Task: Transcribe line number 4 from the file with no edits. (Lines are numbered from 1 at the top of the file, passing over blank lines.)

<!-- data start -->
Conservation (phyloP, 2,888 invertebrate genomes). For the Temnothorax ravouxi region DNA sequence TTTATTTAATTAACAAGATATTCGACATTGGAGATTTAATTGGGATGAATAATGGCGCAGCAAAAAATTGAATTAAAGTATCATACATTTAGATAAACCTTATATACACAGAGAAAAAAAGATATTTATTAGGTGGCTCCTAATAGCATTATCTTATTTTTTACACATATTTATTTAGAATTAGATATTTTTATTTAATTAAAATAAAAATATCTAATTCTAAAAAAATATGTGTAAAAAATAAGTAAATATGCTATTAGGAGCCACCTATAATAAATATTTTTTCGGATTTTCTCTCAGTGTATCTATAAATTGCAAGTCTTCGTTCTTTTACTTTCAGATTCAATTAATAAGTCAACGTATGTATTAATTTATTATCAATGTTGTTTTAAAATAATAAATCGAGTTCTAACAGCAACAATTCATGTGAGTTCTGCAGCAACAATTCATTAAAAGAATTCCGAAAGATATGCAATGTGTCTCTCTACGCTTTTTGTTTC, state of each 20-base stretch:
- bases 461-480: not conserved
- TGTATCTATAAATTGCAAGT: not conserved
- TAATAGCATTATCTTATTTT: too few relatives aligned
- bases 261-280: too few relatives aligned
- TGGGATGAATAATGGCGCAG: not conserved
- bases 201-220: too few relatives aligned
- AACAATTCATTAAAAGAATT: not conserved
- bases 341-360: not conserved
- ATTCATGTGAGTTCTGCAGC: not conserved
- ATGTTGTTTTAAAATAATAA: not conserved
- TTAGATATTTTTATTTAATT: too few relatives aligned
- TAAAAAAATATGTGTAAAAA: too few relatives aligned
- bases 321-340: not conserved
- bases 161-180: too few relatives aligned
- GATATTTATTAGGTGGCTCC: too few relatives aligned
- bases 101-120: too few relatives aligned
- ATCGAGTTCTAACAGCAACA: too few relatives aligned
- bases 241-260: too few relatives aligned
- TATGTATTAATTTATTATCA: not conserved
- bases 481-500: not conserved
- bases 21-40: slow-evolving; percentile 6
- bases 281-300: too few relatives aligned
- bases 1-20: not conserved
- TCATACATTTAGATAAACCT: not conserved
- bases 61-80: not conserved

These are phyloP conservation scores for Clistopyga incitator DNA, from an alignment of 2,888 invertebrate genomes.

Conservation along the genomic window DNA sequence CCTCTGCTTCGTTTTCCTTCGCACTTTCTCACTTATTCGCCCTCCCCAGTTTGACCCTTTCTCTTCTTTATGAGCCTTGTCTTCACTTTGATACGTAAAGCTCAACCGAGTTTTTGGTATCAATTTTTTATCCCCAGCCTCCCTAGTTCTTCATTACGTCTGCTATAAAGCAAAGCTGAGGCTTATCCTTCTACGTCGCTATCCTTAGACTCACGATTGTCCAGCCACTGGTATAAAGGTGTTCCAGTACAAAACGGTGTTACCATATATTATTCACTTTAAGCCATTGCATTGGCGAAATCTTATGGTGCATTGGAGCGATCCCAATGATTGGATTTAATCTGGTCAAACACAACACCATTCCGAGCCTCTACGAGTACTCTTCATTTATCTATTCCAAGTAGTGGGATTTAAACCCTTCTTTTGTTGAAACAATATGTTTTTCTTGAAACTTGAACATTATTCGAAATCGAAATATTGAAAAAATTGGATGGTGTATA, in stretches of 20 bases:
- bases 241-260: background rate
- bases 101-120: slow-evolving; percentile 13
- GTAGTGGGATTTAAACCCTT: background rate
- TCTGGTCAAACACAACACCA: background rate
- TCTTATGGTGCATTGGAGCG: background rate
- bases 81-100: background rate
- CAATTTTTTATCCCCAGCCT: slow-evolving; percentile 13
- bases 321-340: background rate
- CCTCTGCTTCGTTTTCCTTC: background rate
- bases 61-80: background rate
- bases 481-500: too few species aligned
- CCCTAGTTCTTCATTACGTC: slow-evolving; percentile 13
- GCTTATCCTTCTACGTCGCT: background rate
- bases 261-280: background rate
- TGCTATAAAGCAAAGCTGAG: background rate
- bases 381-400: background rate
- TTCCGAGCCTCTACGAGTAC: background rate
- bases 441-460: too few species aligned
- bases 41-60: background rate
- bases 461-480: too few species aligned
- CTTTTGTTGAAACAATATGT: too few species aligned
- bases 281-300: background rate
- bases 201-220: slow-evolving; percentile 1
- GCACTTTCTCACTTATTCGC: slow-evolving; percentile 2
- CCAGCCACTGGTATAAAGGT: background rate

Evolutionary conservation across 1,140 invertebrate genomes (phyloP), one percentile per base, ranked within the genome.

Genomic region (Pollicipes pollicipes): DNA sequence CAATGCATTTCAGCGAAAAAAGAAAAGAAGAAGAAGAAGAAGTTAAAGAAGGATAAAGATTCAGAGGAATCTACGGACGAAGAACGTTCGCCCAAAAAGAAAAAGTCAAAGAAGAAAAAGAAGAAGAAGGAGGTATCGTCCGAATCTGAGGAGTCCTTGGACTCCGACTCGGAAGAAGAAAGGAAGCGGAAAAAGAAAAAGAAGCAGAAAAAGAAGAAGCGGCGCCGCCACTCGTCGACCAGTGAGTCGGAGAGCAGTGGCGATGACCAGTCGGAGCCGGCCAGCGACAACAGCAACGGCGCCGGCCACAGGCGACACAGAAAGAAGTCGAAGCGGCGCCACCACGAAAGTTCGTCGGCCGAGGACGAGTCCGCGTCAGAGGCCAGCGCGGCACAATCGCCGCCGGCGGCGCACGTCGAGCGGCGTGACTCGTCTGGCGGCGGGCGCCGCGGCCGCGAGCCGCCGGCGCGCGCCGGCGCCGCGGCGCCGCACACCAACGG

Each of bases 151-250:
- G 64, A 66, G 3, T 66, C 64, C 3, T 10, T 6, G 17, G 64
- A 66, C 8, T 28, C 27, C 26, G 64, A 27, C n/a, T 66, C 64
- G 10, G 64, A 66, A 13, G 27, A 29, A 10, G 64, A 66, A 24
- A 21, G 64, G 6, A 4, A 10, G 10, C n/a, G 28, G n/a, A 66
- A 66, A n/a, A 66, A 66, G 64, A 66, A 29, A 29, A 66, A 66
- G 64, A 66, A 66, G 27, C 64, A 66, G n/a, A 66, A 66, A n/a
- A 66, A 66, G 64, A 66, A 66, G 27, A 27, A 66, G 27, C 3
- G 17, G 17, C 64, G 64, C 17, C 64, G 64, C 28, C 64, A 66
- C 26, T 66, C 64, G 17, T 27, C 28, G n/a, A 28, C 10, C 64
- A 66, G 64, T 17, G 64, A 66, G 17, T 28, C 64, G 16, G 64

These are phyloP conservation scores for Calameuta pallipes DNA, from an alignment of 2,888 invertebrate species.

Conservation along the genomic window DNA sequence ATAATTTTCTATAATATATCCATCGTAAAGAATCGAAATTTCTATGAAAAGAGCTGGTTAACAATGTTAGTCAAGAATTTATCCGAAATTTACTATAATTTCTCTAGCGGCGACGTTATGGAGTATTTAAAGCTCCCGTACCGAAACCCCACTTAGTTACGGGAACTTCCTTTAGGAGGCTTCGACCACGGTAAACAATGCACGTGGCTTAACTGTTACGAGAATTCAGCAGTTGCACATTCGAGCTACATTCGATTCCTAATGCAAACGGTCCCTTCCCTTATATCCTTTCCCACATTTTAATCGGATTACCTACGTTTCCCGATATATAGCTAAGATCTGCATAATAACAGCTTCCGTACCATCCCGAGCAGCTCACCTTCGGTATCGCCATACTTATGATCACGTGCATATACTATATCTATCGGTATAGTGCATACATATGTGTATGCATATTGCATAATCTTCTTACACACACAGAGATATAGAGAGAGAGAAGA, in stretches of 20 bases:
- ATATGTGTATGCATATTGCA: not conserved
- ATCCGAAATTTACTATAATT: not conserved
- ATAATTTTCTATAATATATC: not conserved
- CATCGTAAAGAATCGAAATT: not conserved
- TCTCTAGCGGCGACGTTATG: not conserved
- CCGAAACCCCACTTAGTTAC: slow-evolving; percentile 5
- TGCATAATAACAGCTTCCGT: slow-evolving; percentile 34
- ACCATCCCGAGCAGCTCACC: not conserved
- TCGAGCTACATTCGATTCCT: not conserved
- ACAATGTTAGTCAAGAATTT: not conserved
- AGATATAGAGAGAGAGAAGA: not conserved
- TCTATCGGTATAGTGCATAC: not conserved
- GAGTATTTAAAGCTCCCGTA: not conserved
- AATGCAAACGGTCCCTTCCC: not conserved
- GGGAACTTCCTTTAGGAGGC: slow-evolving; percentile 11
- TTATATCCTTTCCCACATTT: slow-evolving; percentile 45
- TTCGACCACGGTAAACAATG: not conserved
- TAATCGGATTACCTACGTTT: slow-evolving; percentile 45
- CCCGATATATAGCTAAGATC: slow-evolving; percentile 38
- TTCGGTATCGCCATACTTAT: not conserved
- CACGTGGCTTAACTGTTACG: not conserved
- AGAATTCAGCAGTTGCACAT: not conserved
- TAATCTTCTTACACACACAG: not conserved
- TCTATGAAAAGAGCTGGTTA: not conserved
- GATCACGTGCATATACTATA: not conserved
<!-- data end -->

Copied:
- TAATAGCATTATCTTATTTT: too few relatives aligned